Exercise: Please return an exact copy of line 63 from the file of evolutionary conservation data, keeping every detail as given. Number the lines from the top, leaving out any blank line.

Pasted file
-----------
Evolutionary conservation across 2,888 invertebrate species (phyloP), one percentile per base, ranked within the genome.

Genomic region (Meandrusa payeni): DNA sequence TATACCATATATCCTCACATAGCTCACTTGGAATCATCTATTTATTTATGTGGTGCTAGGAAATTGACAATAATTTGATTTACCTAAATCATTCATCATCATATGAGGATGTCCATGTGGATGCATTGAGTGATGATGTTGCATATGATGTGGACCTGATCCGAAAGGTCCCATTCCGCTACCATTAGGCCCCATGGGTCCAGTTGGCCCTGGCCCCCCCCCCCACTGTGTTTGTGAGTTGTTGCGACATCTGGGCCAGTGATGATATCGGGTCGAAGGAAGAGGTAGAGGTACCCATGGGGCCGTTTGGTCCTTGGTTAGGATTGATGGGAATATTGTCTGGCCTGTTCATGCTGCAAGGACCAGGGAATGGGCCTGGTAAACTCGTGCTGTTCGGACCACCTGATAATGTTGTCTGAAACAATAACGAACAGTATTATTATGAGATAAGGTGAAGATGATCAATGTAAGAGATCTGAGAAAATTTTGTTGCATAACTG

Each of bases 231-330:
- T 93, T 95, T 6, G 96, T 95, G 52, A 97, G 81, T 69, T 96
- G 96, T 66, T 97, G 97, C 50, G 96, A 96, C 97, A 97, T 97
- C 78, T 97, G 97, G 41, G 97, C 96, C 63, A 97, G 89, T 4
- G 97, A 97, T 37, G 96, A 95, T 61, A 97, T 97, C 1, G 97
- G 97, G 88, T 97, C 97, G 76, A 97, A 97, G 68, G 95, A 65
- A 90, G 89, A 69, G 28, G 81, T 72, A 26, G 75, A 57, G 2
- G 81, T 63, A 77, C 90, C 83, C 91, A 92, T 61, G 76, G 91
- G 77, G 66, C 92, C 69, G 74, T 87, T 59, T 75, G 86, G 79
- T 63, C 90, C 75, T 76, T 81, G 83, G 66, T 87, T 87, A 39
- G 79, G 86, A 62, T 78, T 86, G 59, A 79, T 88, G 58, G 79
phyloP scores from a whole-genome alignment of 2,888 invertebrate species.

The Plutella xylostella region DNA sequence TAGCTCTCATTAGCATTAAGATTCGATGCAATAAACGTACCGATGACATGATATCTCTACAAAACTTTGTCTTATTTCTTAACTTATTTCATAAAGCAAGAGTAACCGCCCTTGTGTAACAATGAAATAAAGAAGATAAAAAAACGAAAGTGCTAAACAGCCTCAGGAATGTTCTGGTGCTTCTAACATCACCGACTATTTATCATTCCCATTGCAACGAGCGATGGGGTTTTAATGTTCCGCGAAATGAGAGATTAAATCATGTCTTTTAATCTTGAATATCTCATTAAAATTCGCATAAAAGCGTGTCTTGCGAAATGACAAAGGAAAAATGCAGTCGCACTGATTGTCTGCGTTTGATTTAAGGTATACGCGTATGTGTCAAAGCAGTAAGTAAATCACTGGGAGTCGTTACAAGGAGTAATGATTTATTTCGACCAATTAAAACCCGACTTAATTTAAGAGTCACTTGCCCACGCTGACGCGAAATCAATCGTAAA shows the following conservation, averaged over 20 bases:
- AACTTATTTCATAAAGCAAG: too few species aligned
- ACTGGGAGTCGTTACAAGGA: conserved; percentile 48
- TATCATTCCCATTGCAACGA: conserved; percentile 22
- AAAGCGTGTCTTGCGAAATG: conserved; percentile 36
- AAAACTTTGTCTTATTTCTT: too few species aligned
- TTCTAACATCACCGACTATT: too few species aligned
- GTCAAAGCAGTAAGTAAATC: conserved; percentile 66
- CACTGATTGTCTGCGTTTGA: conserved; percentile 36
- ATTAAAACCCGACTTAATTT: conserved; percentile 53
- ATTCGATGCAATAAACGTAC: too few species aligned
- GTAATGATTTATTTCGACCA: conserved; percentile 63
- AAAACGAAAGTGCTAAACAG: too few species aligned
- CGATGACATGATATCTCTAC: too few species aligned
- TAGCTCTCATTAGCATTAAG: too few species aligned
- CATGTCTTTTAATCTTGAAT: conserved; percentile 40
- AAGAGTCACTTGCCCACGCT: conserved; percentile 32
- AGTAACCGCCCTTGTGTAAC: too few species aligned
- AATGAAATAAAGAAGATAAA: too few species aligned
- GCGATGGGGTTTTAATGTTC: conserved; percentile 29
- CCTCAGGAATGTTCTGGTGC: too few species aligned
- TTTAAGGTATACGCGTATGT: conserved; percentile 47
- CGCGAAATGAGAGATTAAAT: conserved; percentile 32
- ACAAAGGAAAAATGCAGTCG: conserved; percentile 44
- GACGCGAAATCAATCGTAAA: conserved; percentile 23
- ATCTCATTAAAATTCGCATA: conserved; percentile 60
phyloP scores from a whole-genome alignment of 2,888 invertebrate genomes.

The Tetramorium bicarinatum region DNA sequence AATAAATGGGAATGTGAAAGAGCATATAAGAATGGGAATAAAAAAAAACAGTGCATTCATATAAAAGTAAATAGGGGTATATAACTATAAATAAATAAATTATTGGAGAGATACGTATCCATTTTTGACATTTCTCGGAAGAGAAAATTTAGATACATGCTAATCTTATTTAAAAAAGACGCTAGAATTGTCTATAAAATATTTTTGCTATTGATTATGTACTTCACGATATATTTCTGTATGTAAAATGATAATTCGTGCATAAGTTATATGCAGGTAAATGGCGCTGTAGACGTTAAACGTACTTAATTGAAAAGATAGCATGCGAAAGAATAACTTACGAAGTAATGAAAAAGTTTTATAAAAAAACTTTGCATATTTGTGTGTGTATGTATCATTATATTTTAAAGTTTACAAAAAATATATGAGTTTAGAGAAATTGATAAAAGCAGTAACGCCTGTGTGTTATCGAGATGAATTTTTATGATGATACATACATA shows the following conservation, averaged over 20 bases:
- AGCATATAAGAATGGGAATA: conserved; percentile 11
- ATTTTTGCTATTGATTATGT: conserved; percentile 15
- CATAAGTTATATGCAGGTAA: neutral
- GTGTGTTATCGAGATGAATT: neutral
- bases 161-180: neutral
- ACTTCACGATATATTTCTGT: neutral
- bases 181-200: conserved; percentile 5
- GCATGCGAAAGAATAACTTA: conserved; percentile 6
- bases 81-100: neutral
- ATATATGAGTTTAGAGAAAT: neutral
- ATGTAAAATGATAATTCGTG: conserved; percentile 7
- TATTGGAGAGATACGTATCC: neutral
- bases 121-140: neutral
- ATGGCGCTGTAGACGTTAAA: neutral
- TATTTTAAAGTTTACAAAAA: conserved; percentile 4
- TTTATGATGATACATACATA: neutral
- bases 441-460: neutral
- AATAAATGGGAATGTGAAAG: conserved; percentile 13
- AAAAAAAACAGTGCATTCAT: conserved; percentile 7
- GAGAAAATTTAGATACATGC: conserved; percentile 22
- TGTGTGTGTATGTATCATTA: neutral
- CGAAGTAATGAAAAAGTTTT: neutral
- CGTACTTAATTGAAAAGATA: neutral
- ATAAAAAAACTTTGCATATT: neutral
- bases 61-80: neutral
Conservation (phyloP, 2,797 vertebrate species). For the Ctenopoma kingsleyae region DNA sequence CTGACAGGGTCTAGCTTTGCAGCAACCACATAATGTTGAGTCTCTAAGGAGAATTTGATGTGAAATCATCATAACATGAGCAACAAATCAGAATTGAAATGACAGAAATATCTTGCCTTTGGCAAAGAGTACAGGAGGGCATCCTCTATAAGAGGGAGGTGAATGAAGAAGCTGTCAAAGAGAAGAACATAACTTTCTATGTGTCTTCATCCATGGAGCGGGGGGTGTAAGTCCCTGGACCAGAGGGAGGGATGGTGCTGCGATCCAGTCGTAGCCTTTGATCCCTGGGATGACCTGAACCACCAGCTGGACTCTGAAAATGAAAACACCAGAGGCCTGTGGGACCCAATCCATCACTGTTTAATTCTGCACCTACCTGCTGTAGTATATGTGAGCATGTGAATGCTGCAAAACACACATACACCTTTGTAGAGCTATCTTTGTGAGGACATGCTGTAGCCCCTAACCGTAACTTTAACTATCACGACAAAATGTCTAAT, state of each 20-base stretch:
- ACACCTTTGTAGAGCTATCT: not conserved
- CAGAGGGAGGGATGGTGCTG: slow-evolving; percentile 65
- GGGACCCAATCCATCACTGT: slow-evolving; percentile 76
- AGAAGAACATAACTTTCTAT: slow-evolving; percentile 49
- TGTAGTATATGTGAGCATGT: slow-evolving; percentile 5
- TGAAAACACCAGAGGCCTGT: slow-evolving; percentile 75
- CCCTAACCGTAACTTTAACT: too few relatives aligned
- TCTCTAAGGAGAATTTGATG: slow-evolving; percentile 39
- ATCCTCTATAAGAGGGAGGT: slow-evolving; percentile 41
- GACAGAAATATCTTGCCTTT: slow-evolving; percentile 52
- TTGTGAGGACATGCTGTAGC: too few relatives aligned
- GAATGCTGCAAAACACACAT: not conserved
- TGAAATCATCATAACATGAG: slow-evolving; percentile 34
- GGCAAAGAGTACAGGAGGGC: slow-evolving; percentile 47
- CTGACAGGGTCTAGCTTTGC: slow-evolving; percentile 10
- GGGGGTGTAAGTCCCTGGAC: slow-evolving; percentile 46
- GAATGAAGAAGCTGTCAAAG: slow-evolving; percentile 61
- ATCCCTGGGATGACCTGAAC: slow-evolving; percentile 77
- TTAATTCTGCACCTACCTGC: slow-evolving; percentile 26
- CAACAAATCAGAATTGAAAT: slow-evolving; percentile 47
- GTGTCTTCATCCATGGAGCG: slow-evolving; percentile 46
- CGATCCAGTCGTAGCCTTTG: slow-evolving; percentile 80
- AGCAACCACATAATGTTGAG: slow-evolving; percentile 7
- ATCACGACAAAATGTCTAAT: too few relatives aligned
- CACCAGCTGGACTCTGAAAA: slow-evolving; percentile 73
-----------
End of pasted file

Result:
- TGTGTGTGTATGTATCATTA: neutral